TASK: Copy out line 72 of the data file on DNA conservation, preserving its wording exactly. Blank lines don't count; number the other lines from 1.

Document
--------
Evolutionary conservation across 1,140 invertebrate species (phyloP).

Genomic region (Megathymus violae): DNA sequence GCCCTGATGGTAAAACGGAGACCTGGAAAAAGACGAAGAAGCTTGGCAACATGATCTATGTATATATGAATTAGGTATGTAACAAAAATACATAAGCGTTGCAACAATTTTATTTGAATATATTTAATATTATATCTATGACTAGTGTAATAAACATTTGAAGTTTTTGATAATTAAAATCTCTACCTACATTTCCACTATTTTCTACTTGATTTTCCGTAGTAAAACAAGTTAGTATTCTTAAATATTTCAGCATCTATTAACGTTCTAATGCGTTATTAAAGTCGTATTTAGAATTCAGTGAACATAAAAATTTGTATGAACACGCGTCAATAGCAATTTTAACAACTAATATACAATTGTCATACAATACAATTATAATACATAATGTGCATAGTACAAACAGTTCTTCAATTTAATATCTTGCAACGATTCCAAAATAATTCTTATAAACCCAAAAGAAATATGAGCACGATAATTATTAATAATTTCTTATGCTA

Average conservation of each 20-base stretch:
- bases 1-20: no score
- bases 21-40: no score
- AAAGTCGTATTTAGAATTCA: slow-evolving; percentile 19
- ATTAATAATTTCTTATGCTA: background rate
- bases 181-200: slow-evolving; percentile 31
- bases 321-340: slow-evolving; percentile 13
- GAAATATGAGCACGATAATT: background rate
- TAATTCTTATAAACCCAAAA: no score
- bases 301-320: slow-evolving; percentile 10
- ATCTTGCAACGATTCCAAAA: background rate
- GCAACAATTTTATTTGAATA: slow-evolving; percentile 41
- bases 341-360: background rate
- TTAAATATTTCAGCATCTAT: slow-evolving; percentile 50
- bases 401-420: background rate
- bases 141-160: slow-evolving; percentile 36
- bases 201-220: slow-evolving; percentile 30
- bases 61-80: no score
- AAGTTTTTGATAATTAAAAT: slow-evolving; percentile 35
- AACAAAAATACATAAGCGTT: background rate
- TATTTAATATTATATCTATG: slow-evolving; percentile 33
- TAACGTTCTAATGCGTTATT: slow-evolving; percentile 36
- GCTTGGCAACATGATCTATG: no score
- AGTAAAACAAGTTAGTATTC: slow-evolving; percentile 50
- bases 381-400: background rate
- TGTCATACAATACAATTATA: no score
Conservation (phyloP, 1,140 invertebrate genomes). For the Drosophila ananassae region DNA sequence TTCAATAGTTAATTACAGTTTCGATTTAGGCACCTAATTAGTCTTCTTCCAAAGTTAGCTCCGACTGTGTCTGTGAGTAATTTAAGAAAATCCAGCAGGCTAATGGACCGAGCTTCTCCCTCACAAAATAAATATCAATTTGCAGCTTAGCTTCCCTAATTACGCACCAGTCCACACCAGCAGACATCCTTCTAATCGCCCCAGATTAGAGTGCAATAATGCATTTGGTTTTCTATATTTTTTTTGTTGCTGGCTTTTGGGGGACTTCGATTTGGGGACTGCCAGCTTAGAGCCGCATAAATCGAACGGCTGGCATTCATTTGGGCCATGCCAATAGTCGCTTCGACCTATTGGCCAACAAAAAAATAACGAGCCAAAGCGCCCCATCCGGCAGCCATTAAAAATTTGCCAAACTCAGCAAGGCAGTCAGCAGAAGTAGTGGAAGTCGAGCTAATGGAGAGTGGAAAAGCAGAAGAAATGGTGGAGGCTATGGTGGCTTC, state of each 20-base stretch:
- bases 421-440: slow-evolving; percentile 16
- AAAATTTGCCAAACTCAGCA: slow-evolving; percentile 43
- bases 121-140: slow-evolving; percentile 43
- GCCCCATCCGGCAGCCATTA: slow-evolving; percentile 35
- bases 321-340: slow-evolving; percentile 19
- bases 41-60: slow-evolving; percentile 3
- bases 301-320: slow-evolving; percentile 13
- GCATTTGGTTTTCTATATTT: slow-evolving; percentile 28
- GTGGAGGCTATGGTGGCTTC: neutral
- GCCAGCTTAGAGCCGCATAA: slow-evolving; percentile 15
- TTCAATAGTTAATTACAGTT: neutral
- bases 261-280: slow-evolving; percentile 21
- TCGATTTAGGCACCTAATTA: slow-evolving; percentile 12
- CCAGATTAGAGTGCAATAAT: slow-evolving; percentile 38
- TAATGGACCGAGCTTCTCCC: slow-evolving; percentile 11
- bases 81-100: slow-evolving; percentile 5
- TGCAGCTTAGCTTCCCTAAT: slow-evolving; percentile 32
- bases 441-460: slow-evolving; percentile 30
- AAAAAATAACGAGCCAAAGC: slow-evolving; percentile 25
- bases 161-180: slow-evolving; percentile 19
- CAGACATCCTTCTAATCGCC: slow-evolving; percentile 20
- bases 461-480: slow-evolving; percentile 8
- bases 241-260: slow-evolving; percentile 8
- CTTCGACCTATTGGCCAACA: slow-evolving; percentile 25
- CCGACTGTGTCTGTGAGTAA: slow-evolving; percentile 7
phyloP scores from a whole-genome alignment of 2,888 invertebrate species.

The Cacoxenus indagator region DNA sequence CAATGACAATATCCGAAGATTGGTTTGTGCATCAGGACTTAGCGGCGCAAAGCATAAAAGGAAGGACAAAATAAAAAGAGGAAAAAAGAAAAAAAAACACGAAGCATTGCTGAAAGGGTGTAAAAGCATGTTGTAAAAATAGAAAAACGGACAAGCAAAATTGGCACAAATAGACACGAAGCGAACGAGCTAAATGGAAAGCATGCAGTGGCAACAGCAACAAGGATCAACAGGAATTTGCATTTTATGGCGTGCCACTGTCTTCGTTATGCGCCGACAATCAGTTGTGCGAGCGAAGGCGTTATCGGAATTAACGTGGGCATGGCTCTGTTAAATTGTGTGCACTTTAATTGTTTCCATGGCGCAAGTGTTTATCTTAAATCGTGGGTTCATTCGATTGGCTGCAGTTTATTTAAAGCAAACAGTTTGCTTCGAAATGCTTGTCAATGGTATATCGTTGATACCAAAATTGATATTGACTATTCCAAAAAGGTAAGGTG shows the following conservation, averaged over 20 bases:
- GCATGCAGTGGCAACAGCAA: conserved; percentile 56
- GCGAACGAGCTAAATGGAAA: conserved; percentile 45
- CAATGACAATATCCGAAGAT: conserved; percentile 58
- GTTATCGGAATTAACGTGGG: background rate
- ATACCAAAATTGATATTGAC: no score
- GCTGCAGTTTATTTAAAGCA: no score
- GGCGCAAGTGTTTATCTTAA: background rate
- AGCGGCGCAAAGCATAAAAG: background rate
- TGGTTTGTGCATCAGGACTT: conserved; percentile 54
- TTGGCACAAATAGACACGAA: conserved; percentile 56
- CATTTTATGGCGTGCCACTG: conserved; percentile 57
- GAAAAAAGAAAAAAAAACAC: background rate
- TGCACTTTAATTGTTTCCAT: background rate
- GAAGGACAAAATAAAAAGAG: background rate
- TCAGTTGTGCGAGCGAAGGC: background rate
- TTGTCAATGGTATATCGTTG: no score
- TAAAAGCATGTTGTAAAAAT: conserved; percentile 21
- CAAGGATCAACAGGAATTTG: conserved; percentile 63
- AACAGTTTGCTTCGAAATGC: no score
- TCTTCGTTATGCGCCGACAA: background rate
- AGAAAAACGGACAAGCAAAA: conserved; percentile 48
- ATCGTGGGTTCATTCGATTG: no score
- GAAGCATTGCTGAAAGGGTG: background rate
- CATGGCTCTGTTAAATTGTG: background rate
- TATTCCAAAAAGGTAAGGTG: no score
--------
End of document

- TTGTCAATGGTATATCGTTG: no score